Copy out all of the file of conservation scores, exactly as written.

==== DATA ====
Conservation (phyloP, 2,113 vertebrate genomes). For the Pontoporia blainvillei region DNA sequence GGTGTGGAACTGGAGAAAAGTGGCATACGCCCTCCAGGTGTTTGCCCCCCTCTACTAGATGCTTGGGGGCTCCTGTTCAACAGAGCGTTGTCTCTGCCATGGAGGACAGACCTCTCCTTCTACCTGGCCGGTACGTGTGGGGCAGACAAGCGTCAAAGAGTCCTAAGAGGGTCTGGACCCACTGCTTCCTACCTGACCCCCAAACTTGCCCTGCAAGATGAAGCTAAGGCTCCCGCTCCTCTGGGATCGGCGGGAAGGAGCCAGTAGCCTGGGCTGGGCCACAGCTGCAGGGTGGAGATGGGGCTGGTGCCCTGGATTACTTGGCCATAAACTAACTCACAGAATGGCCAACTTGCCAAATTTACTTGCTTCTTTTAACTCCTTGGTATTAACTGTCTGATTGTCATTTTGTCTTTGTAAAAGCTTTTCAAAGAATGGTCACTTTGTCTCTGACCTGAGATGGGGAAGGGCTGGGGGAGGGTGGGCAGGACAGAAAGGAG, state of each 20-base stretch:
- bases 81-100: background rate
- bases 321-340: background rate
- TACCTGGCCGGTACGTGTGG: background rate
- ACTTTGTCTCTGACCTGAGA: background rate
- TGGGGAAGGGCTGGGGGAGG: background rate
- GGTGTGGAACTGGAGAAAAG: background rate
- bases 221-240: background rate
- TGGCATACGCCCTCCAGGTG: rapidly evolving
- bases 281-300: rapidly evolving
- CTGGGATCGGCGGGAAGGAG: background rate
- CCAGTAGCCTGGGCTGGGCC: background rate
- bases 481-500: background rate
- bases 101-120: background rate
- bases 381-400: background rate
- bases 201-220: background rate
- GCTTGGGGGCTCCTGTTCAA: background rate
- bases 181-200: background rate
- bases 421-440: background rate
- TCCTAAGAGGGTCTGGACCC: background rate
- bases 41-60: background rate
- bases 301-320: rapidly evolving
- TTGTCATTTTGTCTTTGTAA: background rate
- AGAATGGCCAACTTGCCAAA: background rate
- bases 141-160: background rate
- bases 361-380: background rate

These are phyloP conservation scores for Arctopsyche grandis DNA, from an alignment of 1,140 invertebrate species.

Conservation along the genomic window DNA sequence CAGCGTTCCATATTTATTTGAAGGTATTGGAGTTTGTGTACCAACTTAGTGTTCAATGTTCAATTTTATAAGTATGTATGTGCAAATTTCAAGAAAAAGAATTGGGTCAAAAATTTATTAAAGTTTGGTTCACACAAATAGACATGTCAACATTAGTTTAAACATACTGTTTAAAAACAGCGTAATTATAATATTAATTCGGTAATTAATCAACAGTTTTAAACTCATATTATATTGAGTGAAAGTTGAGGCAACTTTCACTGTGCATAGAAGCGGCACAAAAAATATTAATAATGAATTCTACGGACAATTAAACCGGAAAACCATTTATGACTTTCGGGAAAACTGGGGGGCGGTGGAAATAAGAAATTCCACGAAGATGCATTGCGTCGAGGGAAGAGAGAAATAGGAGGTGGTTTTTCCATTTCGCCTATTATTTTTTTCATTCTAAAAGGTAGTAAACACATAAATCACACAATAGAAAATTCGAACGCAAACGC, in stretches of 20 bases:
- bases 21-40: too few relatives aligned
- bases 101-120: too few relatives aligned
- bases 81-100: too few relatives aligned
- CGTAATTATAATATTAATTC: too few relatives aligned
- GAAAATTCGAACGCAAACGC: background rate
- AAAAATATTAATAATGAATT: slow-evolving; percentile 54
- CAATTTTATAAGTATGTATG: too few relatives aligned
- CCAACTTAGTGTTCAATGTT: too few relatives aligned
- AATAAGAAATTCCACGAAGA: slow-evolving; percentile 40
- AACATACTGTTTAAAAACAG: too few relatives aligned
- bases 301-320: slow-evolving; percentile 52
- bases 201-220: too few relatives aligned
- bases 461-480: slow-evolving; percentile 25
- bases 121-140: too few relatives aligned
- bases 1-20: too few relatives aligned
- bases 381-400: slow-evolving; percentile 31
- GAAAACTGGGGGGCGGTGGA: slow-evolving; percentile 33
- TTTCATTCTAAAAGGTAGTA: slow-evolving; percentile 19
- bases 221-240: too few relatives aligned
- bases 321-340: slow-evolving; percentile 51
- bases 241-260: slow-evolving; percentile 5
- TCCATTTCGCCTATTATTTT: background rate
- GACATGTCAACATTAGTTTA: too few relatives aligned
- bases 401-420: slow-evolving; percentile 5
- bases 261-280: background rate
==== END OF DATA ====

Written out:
Conservation (phyloP, 2,113 vertebrate genomes). For the Pontoporia blainvillei region DNA sequence GGTGTGGAACTGGAGAAAAGTGGCATACGCCCTCCAGGTGTTTGCCCCCCTCTACTAGATGCTTGGGGGCTCCTGTTCAACAGAGCGTTGTCTCTGCCATGGAGGACAGACCTCTCCTTCTACCTGGCCGGTACGTGTGGGGCAGACAAGCGTCAAAGAGTCCTAAGAGGGTCTGGACCCACTGCTTCCTACCTGACCCCCAAACTTGCCCTGCAAGATGAAGCTAAGGCTCCCGCTCCTCTGGGATCGGCGGGAAGGAGCCAGTAGCCTGGGCTGGGCCACAGCTGCAGGGTGGAGATGGGGCTGGTGCCCTGGATTACTTGGCCATAAACTAACTCACAGAATGGCCAACTTGCCAAATTTACTTGCTTCTTTTAACTCCTTGGTATTAACTGTCTGATTGTCATTTTGTCTTTGTAAAAGCTTTTCAAAGAATGGTCACTTTGTCTCTGACCTGAGATGGGGAAGGGCTGGGGGAGGGTGGGCAGGACAGAAAGGAG, state of each 20-base stretch:
- bases 81-100: background rate
- bases 321-340: background rate
- TACCTGGCCGGTACGTGTGG: background rate
- ACTTTGTCTCTGACCTGAGA: background rate
- TGGGGAAGGGCTGGGGGAGG: background rate
- GGTGTGGAACTGGAGAAAAG: background rate
- bases 221-240: background rate
- TGGCATACGCCCTCCAGGTG: rapidly evolving
- bases 281-300: rapidly evolving
- CTGGGATCGGCGGGAAGGAG: background rate
- CCAGTAGCCTGGGCTGGGCC: background rate
- bases 481-500: background rate
- bases 101-120: background rate
- bases 381-400: background rate
- bases 201-220: background rate
- GCTTGGGGGCTCCTGTTCAA: background rate
- bases 181-200: background rate
- bases 421-440: background rate
- TCCTAAGAGGGTCTGGACCC: background rate
- bases 41-60: background rate
- bases 301-320: rapidly evolving
- TTGTCATTTTGTCTTTGTAA: background rate
- AGAATGGCCAACTTGCCAAA: background rate
- bases 141-160: background rate
- bases 361-380: background rate

These are phyloP conservation scores for Arctopsyche grandis DNA, from an alignment of 1,140 invertebrate species.

Conservation along the genomic window DNA sequence CAGCGTTCCATATTTATTTGAAGGTATTGGAGTTTGTGTACCAACTTAGTGTTCAATGTTCAATTTTATAAGTATGTATGTGCAAATTTCAAGAAAAAGAATTGGGTCAAAAATTTATTAAAGTTTGGTTCACACAAATAGACATGTCAACATTAGTTTAAACATACTGTTTAAAAACAGCGTAATTATAATATTAATTCGGTAATTAATCAACAGTTTTAAACTCATATTATATTGAGTGAAAGTTGAGGCAACTTTCACTGTGCATAGAAGCGGCACAAAAAATATTAATAATGAATTCTACGGACAATTAAACCGGAAAACCATTTATGACTTTCGGGAAAACTGGGGGGCGGTGGAAATAAGAAATTCCACGAAGATGCATTGCGTCGAGGGAAGAGAGAAATAGGAGGTGGTTTTTCCATTTCGCCTATTATTTTTTTCATTCTAAAAGGTAGTAAACACATAAATCACACAATAGAAAATTCGAACGCAAACGC, in stretches of 20 bases:
- bases 21-40: too few relatives aligned
- bases 101-120: too few relatives aligned
- bases 81-100: too few relatives aligned
- CGTAATTATAATATTAATTC: too few relatives aligned
- GAAAATTCGAACGCAAACGC: background rate
- AAAAATATTAATAATGAATT: slow-evolving; percentile 54
- CAATTTTATAAGTATGTATG: too few relatives aligned
- CCAACTTAGTGTTCAATGTT: too few relatives aligned
- AATAAGAAATTCCACGAAGA: slow-evolving; percentile 40
- AACATACTGTTTAAAAACAG: too few relatives aligned
- bases 301-320: slow-evolving; percentile 52
- bases 201-220: too few relatives aligned
- bases 461-480: slow-evolving; percentile 25
- bases 121-140: too few relatives aligned
- bases 1-20: too few relatives aligned
- bases 381-400: slow-evolving; percentile 31
- GAAAACTGGGGGGCGGTGGA: slow-evolving; percentile 33
- TTTCATTCTAAAAGGTAGTA: slow-evolving; percentile 19
- bases 221-240: too few relatives aligned
- bases 321-340: slow-evolving; percentile 51
- bases 241-260: slow-evolving; percentile 5
- TCCATTTCGCCTATTATTTT: background rate
- GACATGTCAACATTAGTTTA: too few relatives aligned
- bases 401-420: slow-evolving; percentile 5
- bases 261-280: background rate